This is a prototype for a turn-based strategy game that is slowly in development by a small team of indie developers part time: Daedalus Studios. Well…a very early iteration
This is a prototype for a turn-based strategy game that is slowly in development by a small team of indie developers part time: Daedalus Studios.
Well…a very early iteration of a prototype at that.
The core focus of this first test was to see if we could maintain a smooth frame-rate of 60 fps with the game’s core functions as is, as well as serving as a learning experience for myself on the concept of the A-Star path-finding algorithm and seeing the steps required to implement it within a project.
Both path-finding examples in the video were re-purposed from modules on this A-Star path-finding algorithm. The first, while retaining issues with selecting individual game objects to be moved, maintains its frame-rate with no discernible major drops throughout. The second, while cleaner, shows a slowdown to 30 fps.
This is a prototype for a Point & Click Adventure game a good friend of mine is working on. I took some time to assist with some features in the prototype made in GameMaker, while she builds the game’s Alpha in Flash.
The prototype features a scrolling dialogue text system, the ability to “possess” NPCs and interact with objects in ways you would not be able to otherwise. The player character, who is a ghost, cannot pick up objects in their standard state, so they must control NPCs to pick them up or use them for them before being able to move elsewhere.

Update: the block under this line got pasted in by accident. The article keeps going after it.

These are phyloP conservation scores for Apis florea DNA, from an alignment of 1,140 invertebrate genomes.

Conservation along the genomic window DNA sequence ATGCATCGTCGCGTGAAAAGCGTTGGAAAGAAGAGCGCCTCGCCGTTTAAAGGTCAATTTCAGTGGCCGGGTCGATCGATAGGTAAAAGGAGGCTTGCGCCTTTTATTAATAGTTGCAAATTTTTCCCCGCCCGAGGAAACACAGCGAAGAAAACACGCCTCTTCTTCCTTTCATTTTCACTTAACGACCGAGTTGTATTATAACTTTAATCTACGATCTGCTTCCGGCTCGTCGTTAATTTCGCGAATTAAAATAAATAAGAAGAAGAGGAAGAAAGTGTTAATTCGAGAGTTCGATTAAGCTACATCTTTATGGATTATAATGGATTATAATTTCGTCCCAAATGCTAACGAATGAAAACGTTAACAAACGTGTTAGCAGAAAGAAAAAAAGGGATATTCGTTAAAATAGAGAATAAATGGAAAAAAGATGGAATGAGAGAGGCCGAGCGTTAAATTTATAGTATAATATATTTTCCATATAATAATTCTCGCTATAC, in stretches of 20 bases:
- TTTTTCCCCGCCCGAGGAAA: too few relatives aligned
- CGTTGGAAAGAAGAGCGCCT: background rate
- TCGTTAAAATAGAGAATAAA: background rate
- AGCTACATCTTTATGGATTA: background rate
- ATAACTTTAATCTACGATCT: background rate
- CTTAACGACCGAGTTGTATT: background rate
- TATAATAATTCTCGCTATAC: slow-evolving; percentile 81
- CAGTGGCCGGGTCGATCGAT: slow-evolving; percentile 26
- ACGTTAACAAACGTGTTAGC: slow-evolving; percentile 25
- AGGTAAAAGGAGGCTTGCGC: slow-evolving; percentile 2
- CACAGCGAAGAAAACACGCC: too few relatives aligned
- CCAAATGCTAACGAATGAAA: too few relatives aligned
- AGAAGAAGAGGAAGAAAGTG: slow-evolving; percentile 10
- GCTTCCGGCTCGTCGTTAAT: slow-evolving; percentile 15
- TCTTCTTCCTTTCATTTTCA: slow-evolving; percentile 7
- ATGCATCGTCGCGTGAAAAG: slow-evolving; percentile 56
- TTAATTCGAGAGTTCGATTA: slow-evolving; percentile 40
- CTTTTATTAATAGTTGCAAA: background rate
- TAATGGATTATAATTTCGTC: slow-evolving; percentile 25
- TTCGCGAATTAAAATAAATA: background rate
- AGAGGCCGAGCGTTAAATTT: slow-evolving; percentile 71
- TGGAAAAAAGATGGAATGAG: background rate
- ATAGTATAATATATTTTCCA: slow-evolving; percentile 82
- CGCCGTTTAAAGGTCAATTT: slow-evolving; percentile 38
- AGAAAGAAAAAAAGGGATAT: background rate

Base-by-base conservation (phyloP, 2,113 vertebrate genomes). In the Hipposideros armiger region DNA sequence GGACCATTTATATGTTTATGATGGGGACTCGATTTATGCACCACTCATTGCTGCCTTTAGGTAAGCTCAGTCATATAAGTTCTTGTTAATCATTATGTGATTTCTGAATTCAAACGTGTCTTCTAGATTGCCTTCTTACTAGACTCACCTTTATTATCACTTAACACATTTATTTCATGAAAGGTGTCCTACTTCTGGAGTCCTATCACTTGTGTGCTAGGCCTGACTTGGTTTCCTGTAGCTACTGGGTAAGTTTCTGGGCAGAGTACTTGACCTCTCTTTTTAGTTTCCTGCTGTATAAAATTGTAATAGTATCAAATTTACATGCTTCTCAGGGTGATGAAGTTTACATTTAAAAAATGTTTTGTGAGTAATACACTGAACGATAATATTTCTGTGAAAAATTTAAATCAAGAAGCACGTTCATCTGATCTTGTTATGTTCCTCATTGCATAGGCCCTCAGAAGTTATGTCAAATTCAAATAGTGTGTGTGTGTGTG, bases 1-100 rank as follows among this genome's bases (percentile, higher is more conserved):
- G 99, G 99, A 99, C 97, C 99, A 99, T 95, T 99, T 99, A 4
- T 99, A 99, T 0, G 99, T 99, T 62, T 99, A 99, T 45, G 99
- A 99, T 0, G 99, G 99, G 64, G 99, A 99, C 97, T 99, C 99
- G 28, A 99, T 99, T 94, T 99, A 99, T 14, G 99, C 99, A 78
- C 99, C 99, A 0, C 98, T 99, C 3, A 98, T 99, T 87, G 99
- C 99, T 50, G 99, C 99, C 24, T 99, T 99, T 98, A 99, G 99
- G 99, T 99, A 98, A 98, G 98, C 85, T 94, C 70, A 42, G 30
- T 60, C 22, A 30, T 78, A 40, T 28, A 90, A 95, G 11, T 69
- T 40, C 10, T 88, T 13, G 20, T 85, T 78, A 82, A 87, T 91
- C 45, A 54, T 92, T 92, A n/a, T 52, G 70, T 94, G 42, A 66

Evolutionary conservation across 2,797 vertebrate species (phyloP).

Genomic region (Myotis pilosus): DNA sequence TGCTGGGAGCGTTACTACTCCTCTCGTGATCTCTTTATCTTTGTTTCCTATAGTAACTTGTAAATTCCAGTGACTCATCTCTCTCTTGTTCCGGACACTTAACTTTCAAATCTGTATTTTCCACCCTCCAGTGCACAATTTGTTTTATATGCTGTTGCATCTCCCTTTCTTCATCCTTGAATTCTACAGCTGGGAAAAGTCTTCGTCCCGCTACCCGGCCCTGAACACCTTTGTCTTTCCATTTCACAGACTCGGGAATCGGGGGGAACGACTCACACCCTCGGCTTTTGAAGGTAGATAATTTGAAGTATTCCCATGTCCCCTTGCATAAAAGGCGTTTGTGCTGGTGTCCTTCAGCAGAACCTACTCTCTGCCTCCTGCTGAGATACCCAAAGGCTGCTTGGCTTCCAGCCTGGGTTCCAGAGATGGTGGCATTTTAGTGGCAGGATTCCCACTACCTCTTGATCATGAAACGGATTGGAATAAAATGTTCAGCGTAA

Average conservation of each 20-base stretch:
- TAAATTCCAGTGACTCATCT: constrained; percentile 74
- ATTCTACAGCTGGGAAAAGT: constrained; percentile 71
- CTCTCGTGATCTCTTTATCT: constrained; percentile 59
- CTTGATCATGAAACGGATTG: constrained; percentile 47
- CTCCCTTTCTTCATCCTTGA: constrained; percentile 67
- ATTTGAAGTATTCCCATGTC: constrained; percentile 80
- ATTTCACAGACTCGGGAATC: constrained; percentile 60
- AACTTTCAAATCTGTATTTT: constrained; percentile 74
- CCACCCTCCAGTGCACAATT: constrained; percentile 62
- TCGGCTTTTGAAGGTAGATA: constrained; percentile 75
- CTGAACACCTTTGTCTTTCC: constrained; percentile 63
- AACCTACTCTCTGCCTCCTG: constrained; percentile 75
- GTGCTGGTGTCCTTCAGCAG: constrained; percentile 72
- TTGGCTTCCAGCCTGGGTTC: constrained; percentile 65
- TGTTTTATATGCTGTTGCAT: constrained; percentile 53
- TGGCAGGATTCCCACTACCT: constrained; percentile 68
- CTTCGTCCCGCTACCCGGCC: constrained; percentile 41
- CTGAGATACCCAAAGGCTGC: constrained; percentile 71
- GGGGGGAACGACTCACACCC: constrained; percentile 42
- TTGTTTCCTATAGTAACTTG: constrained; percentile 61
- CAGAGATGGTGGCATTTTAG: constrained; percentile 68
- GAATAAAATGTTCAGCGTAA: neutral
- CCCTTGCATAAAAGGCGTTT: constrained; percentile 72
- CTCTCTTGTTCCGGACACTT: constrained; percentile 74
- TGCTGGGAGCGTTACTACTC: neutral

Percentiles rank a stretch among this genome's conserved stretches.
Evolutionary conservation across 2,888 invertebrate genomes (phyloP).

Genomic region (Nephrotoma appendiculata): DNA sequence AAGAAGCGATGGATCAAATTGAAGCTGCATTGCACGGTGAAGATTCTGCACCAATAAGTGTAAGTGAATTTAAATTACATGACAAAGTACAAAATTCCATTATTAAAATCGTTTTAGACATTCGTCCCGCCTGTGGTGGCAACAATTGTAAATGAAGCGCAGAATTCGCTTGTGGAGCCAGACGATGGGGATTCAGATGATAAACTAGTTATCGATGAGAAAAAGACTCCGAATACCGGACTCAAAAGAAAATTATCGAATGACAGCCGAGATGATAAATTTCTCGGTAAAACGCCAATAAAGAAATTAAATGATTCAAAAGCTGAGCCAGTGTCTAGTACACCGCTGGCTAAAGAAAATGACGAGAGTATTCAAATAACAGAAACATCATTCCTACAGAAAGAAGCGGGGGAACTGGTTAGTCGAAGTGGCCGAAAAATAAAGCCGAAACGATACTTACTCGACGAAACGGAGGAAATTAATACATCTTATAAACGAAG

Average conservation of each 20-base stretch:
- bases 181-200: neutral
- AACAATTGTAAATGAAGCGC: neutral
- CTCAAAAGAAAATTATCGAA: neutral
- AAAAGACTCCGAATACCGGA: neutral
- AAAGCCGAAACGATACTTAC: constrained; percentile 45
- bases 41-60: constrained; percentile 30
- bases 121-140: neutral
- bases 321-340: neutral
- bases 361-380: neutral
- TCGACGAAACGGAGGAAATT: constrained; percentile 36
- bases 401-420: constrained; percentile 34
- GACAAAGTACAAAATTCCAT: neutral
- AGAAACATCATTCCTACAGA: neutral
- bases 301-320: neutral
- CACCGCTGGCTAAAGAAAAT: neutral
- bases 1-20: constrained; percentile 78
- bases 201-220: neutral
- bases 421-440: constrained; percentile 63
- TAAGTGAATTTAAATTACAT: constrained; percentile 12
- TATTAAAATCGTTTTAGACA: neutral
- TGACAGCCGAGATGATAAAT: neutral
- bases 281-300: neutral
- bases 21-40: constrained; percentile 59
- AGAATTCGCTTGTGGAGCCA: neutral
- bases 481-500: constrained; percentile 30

The player character’s pathfinding was, after some minor frustration, changed to be implemented as GameMaker’s mp_grid system.
If you’d like to see this game in development, I urge you to check out it’s developer page on FGL:
As well, see the profile of its designer, Kim DaRosa:
For the last 2 weeks, I’ve been applying the scripting skills I’ve built over the last 15 months to construct an RPG platformer in the vein of Super Metroid. Being a game design student of course means I’ve been less than a stranger to working on 2D platformers of varying scopes, with development cycles ranging from 48 hours, up to nearly 3 months, but none carrying the same non-linear structure, statistics tracking, or progression / navigation tracking that games of this nature entail.